This perennial vine comes in all sorts of colors, shapes, and sizes.
Clematis is one of the showiest vines you can grow. With many types of shapes and colors, these plants dress up any kind of structure they climb. Bloom time ranges from late spring to fall, depending on the type and variety. With proper planning, it’s possible to have clematis blooms throughout the growing season. You can even plant these vigorous vines alongside woody plants like roses, trees, or shrubs to act as a living trellis.
Clematis is known as one of the best perennial vines for your garden. Whether it's summer-blooming clematis with large, showy blooms or fall-blooming varieties with hundreds of smaller petals, these vines make a stunning statement. The most common clematis are the open-face blooms that reach as large as 7 inches across. Blooms also come in small, bell-shape blossoms with recurved outer petals that dangle like little lanterns. Some blooms have a pleasant fragrance. The seed heads' swirling masses of fluffy seed add another kind of interest. Clematis are among the most beautiful flowering vines on the market.
Clematis Care Must-Knows
Clematis is an easy-to-grow perennial vine as long as you keep a few things in mind. In general, clematis prefers full sun, but there are a few varieties that manage in part shade. An important thing to note: In full-sun conditions, clematis prefer cool roots, so plant clematis at the base of another plant to provide some shade to the root areas. Clematis prefers well-drained soil and consistent moisture. Certain species are more drought-resistant and can handle dry soils better than others.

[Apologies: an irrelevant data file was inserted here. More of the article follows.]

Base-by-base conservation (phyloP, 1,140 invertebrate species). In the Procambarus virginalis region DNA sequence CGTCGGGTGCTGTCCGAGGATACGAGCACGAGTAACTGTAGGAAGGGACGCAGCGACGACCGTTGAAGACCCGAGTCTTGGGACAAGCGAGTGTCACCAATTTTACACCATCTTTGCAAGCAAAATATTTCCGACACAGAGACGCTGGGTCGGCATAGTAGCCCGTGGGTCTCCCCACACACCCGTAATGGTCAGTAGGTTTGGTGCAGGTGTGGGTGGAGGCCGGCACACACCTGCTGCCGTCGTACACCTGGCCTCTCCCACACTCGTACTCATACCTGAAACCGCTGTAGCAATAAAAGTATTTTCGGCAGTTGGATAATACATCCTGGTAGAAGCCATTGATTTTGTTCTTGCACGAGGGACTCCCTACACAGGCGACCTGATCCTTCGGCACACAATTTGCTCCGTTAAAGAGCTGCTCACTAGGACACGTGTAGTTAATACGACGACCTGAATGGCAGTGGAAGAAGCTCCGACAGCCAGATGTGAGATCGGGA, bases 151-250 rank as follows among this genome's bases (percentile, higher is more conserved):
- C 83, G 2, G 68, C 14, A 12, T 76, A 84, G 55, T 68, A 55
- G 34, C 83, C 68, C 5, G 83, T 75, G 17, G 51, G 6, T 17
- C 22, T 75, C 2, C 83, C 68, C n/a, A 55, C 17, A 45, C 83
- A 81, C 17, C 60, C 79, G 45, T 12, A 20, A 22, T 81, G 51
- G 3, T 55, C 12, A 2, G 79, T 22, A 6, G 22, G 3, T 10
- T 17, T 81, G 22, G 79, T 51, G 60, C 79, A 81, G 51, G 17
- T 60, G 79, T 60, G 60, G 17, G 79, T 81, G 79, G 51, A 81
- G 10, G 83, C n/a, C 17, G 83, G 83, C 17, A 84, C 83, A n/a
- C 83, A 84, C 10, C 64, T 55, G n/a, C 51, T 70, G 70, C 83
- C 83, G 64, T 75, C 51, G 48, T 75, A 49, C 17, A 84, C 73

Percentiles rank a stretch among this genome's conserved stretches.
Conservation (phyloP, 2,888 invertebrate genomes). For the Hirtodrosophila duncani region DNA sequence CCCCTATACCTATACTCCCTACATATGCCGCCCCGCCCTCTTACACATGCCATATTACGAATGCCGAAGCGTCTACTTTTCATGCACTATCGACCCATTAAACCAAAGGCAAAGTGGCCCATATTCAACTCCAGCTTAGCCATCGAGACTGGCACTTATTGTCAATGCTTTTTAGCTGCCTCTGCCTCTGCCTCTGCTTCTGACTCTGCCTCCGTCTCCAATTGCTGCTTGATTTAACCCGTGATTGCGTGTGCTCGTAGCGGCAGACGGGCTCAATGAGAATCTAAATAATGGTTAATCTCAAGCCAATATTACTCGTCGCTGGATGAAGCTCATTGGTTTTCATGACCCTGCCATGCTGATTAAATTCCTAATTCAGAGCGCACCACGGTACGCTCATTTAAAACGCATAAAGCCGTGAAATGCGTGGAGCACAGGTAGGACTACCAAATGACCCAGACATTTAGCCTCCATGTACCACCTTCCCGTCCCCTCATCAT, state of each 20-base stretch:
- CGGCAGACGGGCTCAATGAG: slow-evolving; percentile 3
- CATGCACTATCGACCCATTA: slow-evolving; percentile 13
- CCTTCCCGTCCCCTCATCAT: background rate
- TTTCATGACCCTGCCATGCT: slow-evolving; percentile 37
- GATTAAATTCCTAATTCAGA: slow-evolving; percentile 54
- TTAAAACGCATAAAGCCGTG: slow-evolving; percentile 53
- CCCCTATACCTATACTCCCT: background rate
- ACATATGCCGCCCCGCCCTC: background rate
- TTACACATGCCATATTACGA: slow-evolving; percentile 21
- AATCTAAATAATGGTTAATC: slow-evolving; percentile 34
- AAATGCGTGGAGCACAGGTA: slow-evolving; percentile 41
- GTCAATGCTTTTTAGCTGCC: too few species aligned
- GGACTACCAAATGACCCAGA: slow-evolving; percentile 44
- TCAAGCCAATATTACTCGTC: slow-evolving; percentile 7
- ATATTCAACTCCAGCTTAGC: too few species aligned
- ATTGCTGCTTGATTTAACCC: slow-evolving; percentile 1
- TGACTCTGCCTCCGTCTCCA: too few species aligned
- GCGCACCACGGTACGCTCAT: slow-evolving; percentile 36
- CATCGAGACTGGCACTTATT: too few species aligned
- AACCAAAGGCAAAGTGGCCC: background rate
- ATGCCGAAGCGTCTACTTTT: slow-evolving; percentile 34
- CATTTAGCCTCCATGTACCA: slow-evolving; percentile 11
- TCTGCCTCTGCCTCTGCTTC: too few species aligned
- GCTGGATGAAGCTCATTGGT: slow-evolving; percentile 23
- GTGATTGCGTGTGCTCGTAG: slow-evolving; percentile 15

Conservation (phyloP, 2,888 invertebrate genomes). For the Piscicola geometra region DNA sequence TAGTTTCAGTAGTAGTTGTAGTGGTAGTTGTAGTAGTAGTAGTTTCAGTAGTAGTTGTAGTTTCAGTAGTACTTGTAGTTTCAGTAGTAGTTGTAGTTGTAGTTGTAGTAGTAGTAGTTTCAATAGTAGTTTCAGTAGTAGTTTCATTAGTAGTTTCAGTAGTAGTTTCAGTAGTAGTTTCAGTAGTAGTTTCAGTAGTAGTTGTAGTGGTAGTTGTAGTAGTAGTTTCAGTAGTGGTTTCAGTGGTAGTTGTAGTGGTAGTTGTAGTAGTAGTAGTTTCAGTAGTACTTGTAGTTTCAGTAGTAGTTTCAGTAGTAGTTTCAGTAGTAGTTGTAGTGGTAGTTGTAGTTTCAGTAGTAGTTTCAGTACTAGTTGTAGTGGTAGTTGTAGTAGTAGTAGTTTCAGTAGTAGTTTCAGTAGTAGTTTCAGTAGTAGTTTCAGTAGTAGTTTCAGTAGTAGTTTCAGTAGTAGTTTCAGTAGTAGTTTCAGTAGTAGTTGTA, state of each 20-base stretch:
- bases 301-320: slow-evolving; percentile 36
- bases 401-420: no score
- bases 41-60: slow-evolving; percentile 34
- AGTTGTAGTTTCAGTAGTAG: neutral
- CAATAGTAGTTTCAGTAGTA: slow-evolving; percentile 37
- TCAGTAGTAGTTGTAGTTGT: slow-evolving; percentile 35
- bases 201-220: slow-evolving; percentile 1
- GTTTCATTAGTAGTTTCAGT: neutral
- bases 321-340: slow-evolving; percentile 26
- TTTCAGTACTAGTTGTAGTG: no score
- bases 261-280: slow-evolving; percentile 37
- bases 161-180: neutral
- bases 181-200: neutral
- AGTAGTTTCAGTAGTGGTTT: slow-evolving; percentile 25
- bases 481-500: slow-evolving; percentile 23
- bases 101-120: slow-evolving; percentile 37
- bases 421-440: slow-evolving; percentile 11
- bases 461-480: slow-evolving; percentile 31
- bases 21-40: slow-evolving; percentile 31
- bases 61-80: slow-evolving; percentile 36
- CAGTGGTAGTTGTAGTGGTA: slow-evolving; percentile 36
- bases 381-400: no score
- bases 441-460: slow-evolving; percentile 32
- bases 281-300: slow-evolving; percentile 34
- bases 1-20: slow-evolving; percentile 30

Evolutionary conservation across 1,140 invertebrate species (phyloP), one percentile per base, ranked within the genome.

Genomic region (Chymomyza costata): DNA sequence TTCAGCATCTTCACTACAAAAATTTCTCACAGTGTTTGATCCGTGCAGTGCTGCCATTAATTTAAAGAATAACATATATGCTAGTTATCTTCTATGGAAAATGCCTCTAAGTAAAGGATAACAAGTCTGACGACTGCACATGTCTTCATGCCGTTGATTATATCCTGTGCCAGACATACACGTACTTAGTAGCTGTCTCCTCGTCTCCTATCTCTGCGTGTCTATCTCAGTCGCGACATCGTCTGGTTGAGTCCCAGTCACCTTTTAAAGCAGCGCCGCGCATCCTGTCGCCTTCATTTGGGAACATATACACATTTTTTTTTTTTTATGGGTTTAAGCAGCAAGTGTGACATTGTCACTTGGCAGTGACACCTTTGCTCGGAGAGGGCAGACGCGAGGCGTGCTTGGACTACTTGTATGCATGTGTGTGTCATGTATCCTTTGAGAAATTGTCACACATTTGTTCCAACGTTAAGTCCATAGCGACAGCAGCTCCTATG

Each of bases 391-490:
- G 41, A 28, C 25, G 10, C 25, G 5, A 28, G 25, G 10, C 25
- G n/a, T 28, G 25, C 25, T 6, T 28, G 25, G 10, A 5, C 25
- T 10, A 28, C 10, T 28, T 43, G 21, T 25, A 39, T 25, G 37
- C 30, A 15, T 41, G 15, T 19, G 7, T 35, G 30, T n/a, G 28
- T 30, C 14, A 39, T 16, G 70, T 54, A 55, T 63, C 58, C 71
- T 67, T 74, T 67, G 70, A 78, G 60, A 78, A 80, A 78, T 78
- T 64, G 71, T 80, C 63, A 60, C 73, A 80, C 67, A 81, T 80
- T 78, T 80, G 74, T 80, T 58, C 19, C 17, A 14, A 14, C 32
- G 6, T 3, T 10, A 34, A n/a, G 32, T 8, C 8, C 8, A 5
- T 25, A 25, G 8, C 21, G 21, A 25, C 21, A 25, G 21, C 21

Bloom time of clematis varies, depending on the species. Many new varieties are rebloomers, but most of the older types will only bloom during one season of the year. However, even after blooming, clematis flowers still add interest to the plant. As the seed heads mature, they expand to become fluffy balls that look pretty dried in floral arrangements. Some varieties can become invasive in a garden setting, so deadhead blooms to prevent overpopulation of clematis.
Pruning clematis is quite simple. There are three main classes of clematis when it comes to pruning: Group 1, 2, and 3. These group numbers tell you how to prune your clematis. To start, no matter what group number you have, it's always a good idea to give new plants a good pruning in spring during their first year.